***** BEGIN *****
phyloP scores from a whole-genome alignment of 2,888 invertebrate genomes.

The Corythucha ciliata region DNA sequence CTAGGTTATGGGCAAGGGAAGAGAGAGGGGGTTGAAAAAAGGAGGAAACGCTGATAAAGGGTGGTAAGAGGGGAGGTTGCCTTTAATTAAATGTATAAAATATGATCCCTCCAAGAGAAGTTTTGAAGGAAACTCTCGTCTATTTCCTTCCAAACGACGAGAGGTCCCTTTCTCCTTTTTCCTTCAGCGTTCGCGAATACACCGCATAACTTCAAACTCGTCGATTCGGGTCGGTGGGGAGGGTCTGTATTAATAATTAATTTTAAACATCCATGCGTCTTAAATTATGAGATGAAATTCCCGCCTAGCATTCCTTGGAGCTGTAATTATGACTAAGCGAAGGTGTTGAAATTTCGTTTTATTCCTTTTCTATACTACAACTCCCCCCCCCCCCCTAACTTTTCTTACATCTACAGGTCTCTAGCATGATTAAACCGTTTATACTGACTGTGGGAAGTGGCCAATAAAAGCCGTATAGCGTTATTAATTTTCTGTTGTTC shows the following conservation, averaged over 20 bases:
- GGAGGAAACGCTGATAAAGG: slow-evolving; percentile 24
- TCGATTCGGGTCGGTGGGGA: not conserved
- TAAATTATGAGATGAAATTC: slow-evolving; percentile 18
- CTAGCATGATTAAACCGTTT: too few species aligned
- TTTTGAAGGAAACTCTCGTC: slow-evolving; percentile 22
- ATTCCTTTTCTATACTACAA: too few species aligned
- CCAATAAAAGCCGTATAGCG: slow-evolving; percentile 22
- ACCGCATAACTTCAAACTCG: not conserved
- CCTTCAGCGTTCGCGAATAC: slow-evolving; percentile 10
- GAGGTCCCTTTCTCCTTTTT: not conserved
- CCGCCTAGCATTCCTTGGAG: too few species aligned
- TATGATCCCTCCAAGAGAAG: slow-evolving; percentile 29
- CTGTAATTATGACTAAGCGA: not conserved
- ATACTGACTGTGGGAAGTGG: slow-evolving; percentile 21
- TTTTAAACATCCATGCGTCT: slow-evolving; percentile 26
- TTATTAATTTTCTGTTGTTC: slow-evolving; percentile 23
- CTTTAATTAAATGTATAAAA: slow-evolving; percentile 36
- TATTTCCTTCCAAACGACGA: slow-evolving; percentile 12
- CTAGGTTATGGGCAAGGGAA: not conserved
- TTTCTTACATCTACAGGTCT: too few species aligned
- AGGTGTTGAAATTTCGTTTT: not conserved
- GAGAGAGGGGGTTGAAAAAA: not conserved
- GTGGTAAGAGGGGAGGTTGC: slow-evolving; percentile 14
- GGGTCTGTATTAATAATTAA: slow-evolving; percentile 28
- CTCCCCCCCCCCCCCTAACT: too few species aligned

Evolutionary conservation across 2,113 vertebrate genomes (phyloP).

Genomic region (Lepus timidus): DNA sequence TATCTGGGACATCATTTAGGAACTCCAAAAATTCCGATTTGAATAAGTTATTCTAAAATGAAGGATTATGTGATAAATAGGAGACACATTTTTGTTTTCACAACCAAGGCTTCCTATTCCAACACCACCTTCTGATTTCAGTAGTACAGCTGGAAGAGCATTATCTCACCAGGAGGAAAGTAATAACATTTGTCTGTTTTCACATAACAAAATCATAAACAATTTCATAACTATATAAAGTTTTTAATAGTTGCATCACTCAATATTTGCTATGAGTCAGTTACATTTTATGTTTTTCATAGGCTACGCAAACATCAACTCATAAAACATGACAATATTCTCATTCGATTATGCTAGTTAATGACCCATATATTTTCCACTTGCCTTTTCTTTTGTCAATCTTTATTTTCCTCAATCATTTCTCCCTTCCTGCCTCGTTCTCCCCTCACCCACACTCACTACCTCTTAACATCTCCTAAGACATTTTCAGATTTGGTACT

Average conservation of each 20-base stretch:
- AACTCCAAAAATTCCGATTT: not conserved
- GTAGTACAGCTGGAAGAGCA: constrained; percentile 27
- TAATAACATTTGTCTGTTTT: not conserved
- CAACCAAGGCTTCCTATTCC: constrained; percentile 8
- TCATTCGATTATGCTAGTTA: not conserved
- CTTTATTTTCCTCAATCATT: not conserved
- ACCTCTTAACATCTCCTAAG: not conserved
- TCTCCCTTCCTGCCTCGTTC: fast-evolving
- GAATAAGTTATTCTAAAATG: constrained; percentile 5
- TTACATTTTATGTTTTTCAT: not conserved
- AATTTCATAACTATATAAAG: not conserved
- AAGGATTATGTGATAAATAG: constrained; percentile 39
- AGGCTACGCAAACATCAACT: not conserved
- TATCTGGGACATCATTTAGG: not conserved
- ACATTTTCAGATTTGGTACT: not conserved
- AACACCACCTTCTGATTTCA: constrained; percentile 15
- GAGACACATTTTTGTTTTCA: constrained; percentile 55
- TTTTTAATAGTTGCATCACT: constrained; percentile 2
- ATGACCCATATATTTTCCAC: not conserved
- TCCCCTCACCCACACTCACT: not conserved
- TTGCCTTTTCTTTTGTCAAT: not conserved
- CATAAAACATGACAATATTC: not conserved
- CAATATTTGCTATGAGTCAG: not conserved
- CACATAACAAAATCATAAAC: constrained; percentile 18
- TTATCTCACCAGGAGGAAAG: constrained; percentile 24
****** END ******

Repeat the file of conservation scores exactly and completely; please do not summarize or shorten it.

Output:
phyloP scores from a whole-genome alignment of 2,888 invertebrate genomes.

The Corythucha ciliata region DNA sequence CTAGGTTATGGGCAAGGGAAGAGAGAGGGGGTTGAAAAAAGGAGGAAACGCTGATAAAGGGTGGTAAGAGGGGAGGTTGCCTTTAATTAAATGTATAAAATATGATCCCTCCAAGAGAAGTTTTGAAGGAAACTCTCGTCTATTTCCTTCCAAACGACGAGAGGTCCCTTTCTCCTTTTTCCTTCAGCGTTCGCGAATACACCGCATAACTTCAAACTCGTCGATTCGGGTCGGTGGGGAGGGTCTGTATTAATAATTAATTTTAAACATCCATGCGTCTTAAATTATGAGATGAAATTCCCGCCTAGCATTCCTTGGAGCTGTAATTATGACTAAGCGAAGGTGTTGAAATTTCGTTTTATTCCTTTTCTATACTACAACTCCCCCCCCCCCCCTAACTTTTCTTACATCTACAGGTCTCTAGCATGATTAAACCGTTTATACTGACTGTGGGAAGTGGCCAATAAAAGCCGTATAGCGTTATTAATTTTCTGTTGTTC shows the following conservation, averaged over 20 bases:
- GGAGGAAACGCTGATAAAGG: slow-evolving; percentile 24
- TCGATTCGGGTCGGTGGGGA: not conserved
- TAAATTATGAGATGAAATTC: slow-evolving; percentile 18
- CTAGCATGATTAAACCGTTT: too few species aligned
- TTTTGAAGGAAACTCTCGTC: slow-evolving; percentile 22
- ATTCCTTTTCTATACTACAA: too few species aligned
- CCAATAAAAGCCGTATAGCG: slow-evolving; percentile 22
- ACCGCATAACTTCAAACTCG: not conserved
- CCTTCAGCGTTCGCGAATAC: slow-evolving; percentile 10
- GAGGTCCCTTTCTCCTTTTT: not conserved
- CCGCCTAGCATTCCTTGGAG: too few species aligned
- TATGATCCCTCCAAGAGAAG: slow-evolving; percentile 29
- CTGTAATTATGACTAAGCGA: not conserved
- ATACTGACTGTGGGAAGTGG: slow-evolving; percentile 21
- TTTTAAACATCCATGCGTCT: slow-evolving; percentile 26
- TTATTAATTTTCTGTTGTTC: slow-evolving; percentile 23
- CTTTAATTAAATGTATAAAA: slow-evolving; percentile 36
- TATTTCCTTCCAAACGACGA: slow-evolving; percentile 12
- CTAGGTTATGGGCAAGGGAA: not conserved
- TTTCTTACATCTACAGGTCT: too few species aligned
- AGGTGTTGAAATTTCGTTTT: not conserved
- GAGAGAGGGGGTTGAAAAAA: not conserved
- GTGGTAAGAGGGGAGGTTGC: slow-evolving; percentile 14
- GGGTCTGTATTAATAATTAA: slow-evolving; percentile 28
- CTCCCCCCCCCCCCCTAACT: too few species aligned

Evolutionary conservation across 2,113 vertebrate genomes (phyloP).

Genomic region (Lepus timidus): DNA sequence TATCTGGGACATCATTTAGGAACTCCAAAAATTCCGATTTGAATAAGTTATTCTAAAATGAAGGATTATGTGATAAATAGGAGACACATTTTTGTTTTCACAACCAAGGCTTCCTATTCCAACACCACCTTCTGATTTCAGTAGTACAGCTGGAAGAGCATTATCTCACCAGGAGGAAAGTAATAACATTTGTCTGTTTTCACATAACAAAATCATAAACAATTTCATAACTATATAAAGTTTTTAATAGTTGCATCACTCAATATTTGCTATGAGTCAGTTACATTTTATGTTTTTCATAGGCTACGCAAACATCAACTCATAAAACATGACAATATTCTCATTCGATTATGCTAGTTAATGACCCATATATTTTCCACTTGCCTTTTCTTTTGTCAATCTTTATTTTCCTCAATCATTTCTCCCTTCCTGCCTCGTTCTCCCCTCACCCACACTCACTACCTCTTAACATCTCCTAAGACATTTTCAGATTTGGTACT

Average conservation of each 20-base stretch:
- AACTCCAAAAATTCCGATTT: not conserved
- GTAGTACAGCTGGAAGAGCA: constrained; percentile 27
- TAATAACATTTGTCTGTTTT: not conserved
- CAACCAAGGCTTCCTATTCC: constrained; percentile 8
- TCATTCGATTATGCTAGTTA: not conserved
- CTTTATTTTCCTCAATCATT: not conserved
- ACCTCTTAACATCTCCTAAG: not conserved
- TCTCCCTTCCTGCCTCGTTC: fast-evolving
- GAATAAGTTATTCTAAAATG: constrained; percentile 5
- TTACATTTTATGTTTTTCAT: not conserved
- AATTTCATAACTATATAAAG: not conserved
- AAGGATTATGTGATAAATAG: constrained; percentile 39
- AGGCTACGCAAACATCAACT: not conserved
- TATCTGGGACATCATTTAGG: not conserved
- ACATTTTCAGATTTGGTACT: not conserved
- AACACCACCTTCTGATTTCA: constrained; percentile 15
- GAGACACATTTTTGTTTTCA: constrained; percentile 55
- TTTTTAATAGTTGCATCACT: constrained; percentile 2
- ATGACCCATATATTTTCCAC: not conserved
- TCCCCTCACCCACACTCACT: not conserved
- TTGCCTTTTCTTTTGTCAAT: not conserved
- CATAAAACATGACAATATTC: not conserved
- CAATATTTGCTATGAGTCAG: not conserved
- CACATAACAAAATCATAAAC: constrained; percentile 18
- TTATCTCACCAGGAGGAAAG: constrained; percentile 24